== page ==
Examples of core principles great leaders live by include:
- I act with integrity and follow through on all my promises
- I always assume positive intent first
- I put people before productivity
- I don’t blame others; I always look for ways to take responsibility
Your core leadership principles shouldn’t be up for debate every time you have to make a decision.
And if you’re in any doubt about whether leadership principles matter, you only need to read just about any book written by a leader — discussions about principles make up a huge portion of the content. For instance, one of Stephen Covey’s seven habits of highly effective people is the importance of developing a personal mission statement, and Ray Dalio’s book Principles is all about — you guessed it — principles.
If your leadership approach lacks a clear structure or routine, you’re asking for trouble — even if you’re convinced that you don’t need these things to be effective, the rest of your team might not feel the same. Inconsistency tends to confuse team members and make it hard for new managers to develop confidence.
This is why the third and final component of the APS framework is systems.
What would happen if you wanted to take on a new team or change something fundamental about how you work (e.g., a transition remote working)? If your answer is “total chaos,” then this is something you need to pay attention to urgently.
Track your routines and practices, such as the frequency and structure of your one-on-one meetings. I also recommend paying attention to how you lead team meetings, give feedback and praise, manage performance, resolve conflict, plan and prioritize work, and coach.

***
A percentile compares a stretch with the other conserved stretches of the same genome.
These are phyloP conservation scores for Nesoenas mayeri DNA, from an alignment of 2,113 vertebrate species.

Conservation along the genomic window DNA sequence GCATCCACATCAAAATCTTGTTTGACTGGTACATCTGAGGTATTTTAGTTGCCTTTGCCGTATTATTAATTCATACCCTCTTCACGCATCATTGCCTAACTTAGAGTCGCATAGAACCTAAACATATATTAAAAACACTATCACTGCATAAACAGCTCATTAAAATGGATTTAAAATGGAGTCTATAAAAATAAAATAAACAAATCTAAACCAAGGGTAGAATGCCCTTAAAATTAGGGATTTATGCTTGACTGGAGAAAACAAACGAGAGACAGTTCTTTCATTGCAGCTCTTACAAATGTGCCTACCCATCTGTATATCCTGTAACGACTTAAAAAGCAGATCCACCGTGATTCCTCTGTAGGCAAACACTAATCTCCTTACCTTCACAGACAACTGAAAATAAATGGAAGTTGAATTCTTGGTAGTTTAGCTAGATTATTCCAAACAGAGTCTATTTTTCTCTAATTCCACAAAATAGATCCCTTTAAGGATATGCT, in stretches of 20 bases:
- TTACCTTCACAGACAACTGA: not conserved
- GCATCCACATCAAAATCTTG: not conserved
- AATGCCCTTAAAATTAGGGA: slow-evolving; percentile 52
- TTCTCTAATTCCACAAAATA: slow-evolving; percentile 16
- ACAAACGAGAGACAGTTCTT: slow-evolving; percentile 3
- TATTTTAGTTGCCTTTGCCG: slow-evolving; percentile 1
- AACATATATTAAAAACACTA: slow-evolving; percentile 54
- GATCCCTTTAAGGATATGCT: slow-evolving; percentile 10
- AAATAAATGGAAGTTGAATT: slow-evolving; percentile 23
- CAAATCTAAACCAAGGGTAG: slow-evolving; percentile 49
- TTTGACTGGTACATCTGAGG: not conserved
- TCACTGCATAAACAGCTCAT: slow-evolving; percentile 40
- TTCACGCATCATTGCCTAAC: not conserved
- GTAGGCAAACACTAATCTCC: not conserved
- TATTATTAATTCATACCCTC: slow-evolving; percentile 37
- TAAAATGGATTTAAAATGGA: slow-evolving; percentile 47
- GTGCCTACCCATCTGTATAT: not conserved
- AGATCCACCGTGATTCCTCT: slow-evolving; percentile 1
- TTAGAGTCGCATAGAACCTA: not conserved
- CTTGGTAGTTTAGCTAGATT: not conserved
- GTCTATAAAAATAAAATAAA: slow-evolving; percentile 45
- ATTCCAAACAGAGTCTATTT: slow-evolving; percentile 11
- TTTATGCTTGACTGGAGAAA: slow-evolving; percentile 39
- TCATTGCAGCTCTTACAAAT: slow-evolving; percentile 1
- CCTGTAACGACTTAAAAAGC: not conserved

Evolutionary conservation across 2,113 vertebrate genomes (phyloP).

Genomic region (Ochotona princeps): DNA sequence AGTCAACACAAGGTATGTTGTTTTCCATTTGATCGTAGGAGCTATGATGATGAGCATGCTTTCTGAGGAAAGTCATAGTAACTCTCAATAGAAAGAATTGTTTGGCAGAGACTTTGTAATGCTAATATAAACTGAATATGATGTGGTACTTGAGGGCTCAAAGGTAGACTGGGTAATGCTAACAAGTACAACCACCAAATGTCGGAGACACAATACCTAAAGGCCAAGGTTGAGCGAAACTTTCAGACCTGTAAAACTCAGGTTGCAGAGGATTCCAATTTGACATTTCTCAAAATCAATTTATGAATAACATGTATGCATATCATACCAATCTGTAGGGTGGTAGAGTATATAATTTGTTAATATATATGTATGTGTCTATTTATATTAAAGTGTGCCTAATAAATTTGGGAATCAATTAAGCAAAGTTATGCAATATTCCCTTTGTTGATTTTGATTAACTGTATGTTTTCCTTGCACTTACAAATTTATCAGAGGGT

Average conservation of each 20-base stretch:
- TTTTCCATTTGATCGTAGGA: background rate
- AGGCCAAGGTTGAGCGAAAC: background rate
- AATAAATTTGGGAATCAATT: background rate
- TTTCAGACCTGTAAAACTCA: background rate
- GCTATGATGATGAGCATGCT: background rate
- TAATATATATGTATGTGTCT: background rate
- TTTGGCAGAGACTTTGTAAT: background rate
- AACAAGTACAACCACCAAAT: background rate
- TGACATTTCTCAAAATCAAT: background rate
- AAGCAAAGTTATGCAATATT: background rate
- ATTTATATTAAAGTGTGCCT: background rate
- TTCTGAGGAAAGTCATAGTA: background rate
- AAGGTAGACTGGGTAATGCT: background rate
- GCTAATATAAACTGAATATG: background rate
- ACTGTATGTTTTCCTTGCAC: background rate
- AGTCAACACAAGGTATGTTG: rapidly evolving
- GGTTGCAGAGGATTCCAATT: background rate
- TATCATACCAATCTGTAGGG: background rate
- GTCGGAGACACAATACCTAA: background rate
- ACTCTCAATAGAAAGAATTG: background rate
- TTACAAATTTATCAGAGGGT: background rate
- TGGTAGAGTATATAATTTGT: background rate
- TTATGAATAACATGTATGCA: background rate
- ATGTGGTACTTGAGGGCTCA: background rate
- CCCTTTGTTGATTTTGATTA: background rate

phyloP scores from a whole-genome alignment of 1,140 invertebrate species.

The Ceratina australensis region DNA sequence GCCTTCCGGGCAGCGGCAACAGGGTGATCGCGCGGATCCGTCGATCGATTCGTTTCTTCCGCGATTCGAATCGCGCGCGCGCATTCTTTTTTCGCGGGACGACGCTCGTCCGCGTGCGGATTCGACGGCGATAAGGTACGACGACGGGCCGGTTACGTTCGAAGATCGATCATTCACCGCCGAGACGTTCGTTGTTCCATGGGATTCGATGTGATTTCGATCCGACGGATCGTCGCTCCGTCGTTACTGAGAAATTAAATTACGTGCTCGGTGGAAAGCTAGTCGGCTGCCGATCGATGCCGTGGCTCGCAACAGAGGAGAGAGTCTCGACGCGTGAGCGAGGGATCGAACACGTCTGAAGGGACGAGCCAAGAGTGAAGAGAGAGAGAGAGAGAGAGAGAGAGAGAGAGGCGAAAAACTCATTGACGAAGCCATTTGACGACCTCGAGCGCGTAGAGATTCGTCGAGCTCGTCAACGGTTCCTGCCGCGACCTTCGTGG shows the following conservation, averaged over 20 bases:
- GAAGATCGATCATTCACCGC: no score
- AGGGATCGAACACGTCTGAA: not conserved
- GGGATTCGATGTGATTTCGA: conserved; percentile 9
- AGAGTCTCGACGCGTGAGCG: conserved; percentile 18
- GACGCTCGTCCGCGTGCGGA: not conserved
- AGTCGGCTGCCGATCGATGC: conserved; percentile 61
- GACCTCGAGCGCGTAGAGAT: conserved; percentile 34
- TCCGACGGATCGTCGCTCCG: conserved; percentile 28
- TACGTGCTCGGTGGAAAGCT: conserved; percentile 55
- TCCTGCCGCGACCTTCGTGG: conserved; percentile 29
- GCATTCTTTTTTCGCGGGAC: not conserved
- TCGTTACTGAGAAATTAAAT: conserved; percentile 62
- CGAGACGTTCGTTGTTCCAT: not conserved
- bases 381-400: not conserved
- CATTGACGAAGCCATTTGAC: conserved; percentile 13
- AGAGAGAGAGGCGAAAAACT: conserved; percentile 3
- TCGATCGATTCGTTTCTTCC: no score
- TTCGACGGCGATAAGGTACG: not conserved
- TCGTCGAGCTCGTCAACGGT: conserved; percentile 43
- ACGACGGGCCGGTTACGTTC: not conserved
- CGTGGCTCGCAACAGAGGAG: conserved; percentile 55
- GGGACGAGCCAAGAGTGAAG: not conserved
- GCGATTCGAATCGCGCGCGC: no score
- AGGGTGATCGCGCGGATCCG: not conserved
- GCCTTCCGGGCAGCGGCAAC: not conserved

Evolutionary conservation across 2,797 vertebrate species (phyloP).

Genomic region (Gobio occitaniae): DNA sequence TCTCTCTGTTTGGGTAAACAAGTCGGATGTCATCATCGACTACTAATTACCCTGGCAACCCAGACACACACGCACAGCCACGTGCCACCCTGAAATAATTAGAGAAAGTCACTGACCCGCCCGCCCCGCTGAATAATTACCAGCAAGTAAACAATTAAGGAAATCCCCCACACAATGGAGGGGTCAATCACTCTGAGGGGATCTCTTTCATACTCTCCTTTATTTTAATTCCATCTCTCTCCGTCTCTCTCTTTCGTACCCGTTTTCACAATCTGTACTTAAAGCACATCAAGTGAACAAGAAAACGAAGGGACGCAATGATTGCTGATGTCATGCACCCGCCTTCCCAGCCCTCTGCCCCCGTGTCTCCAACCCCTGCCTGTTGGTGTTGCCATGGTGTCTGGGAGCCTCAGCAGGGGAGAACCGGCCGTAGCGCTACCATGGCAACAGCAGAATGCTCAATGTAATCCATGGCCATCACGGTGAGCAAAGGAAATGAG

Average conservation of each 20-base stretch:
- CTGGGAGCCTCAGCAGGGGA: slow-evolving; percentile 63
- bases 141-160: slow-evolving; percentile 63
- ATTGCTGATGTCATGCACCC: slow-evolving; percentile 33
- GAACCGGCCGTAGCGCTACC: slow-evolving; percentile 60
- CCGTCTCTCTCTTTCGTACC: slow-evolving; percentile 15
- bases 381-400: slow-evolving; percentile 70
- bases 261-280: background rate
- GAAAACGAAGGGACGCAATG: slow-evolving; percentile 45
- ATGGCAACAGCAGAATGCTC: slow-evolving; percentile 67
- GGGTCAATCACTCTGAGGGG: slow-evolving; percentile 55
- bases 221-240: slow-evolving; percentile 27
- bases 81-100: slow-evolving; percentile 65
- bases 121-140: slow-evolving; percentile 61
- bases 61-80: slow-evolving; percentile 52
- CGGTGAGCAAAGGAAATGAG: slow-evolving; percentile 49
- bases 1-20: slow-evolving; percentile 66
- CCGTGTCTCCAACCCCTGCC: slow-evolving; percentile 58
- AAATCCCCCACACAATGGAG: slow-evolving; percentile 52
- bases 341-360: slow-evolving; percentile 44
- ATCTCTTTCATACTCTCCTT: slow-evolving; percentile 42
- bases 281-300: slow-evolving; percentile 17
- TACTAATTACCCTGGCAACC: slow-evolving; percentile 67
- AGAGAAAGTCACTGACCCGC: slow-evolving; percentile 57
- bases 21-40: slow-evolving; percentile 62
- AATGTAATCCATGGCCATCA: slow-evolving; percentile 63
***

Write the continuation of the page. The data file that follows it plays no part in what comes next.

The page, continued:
When you’ve got your leadership system dialed in, it will finally feel like a well-oiled machine. Plus, once you’ve developed your system, you can take with you to any future roles and have something to leave behind so that anyone taking on your previous position can understand your approach (and adapt it if they wish).
Notice how that’s the last component of the APS framework and I’ve not even touched on competencies? That’s because I just don’t think they’re actionable unless you can apply them to a specific context and understand the skills you need to develop. Contrary to popular belief, the endless lists of leadership competencies don’t exist in isolation — they’re only as good as the aspects of the APS method allow them to be.
Become a Successful Leader out of the Gate
If you feel you were thrown in the cold water or that you’re a first-time skier standing on the top of a steep hill, then hang on in there. You can’t expect to become a good leader solely through intuition or learning as you go — the fastest way to improve your leadership and increase your impact and income is by intentionally developing your awareness, principles, and a system first.
Because in a world where you as a new leader aren’t given proper leadership training, it not only makes you less effective, more doubtful, and likely overworked, it also creates unnecessary stress and uncertainty for everyone you work with and even the customers you serve.
Now it’s your turn. Invest time and effort in developing your awareness, defining your principles, and creating a solid leadership system. If you’re interested in learning more about the APS Method and how I help my clients succeed as new managers, then check out my free training.